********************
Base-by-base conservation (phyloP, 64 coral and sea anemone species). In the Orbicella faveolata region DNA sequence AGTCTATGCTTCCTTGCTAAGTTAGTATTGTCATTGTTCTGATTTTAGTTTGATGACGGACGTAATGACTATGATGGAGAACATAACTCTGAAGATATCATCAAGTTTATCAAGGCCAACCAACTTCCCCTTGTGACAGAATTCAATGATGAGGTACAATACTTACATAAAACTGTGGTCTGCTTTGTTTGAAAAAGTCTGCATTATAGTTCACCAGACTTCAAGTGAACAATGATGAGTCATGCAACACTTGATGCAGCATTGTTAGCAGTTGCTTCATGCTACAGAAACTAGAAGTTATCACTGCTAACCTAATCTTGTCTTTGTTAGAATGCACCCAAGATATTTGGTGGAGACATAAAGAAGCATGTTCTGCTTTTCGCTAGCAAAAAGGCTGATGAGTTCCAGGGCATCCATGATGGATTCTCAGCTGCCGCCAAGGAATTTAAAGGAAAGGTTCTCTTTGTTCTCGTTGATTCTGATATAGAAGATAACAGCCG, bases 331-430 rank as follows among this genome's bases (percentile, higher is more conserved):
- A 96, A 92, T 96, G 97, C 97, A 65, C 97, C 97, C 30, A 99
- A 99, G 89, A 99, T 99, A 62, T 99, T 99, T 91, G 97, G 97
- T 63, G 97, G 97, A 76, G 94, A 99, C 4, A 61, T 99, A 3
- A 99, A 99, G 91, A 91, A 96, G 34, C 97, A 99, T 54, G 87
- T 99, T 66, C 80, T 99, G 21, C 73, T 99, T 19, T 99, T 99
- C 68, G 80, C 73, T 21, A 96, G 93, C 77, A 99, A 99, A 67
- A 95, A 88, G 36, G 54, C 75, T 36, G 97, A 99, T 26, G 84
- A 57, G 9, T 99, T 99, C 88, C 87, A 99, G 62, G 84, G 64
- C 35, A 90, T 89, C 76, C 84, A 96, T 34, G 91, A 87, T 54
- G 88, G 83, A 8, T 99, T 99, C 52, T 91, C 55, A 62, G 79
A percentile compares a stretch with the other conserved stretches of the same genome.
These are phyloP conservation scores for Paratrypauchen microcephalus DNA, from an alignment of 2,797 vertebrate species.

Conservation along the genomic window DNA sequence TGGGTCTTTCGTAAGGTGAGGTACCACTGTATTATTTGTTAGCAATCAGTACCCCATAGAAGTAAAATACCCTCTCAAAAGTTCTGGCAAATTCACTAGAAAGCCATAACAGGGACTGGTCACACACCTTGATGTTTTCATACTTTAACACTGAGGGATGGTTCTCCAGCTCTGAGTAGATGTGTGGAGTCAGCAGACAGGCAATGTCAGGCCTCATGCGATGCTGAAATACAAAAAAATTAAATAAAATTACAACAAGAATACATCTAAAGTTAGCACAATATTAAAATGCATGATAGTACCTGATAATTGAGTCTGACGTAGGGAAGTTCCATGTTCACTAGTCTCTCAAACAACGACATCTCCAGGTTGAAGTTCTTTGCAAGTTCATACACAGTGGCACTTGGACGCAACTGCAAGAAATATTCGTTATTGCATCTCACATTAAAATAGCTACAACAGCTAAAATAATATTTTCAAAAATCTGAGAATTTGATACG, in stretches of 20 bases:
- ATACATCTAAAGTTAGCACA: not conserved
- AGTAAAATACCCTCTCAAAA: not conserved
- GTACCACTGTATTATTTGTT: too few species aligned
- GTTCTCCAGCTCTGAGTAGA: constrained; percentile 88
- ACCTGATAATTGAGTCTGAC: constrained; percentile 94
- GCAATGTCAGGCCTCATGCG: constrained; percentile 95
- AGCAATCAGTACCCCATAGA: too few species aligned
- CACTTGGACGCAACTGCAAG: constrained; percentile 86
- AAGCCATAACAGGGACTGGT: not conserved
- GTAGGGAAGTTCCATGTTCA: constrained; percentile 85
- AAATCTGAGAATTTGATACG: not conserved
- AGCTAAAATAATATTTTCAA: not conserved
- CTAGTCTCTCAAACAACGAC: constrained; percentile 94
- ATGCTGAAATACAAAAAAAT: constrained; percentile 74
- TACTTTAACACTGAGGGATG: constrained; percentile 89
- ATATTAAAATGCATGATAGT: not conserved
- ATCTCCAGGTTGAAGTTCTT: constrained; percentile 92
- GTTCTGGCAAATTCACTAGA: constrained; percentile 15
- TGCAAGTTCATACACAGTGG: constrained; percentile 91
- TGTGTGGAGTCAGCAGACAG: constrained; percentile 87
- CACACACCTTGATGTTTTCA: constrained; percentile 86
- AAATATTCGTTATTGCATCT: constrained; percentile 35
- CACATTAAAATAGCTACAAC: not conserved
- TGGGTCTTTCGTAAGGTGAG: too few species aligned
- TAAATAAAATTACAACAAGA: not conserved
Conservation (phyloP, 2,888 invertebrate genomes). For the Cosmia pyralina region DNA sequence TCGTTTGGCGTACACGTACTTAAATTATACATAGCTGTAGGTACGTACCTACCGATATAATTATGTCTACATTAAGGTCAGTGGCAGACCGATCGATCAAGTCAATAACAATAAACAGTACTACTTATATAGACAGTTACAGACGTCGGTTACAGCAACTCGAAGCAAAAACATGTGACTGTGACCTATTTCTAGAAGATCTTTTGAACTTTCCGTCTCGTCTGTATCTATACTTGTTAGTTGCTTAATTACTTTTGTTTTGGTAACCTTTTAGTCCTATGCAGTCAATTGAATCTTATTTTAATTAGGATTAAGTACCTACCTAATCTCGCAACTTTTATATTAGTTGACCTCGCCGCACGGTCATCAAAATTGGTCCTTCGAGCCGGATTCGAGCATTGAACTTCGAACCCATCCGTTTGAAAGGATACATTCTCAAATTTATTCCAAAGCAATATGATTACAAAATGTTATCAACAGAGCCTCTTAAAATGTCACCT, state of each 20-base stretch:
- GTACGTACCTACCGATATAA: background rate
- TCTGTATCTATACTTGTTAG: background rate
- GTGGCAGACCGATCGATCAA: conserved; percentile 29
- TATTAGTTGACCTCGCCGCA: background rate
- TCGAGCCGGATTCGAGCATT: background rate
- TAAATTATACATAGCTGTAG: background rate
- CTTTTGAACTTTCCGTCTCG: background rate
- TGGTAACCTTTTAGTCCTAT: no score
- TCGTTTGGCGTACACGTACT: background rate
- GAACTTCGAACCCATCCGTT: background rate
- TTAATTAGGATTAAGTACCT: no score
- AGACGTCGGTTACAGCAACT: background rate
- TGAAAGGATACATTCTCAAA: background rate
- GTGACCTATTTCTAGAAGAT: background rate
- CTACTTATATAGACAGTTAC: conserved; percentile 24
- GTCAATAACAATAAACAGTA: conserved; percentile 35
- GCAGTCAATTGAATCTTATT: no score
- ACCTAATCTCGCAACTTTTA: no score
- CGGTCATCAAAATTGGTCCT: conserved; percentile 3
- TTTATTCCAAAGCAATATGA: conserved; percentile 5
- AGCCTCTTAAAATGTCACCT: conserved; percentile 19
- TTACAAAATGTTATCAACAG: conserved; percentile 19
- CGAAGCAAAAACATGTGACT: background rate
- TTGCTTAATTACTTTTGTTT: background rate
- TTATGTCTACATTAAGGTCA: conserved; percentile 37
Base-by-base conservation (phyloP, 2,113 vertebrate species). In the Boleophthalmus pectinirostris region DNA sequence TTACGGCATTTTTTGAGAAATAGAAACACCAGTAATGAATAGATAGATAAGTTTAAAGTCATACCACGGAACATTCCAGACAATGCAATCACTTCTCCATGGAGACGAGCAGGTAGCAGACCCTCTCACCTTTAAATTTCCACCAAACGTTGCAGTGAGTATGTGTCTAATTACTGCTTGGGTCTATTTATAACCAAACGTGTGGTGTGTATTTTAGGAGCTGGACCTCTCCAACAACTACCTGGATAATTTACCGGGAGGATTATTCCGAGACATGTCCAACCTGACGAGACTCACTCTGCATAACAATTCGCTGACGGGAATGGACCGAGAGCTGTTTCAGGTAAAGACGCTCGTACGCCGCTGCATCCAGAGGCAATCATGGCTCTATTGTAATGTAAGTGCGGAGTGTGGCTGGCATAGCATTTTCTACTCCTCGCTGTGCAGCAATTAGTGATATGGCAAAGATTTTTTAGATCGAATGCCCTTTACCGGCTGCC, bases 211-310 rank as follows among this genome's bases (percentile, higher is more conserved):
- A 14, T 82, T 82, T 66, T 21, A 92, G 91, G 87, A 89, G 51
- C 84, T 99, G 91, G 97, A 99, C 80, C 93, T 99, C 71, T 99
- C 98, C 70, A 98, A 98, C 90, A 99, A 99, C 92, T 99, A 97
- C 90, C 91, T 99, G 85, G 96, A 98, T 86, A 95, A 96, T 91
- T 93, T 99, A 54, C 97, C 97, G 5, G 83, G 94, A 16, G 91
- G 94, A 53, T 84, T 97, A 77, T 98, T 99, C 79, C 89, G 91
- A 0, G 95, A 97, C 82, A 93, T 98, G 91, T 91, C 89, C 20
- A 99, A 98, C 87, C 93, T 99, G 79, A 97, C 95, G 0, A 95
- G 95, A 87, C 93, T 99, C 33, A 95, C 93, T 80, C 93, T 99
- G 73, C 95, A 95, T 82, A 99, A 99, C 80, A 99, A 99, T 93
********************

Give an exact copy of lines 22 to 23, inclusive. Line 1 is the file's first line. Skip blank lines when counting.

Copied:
- CACTTGGACGCAACTGCAAG: constrained; percentile 86
- AAGCCATAACAGGGACTGGT: not conserved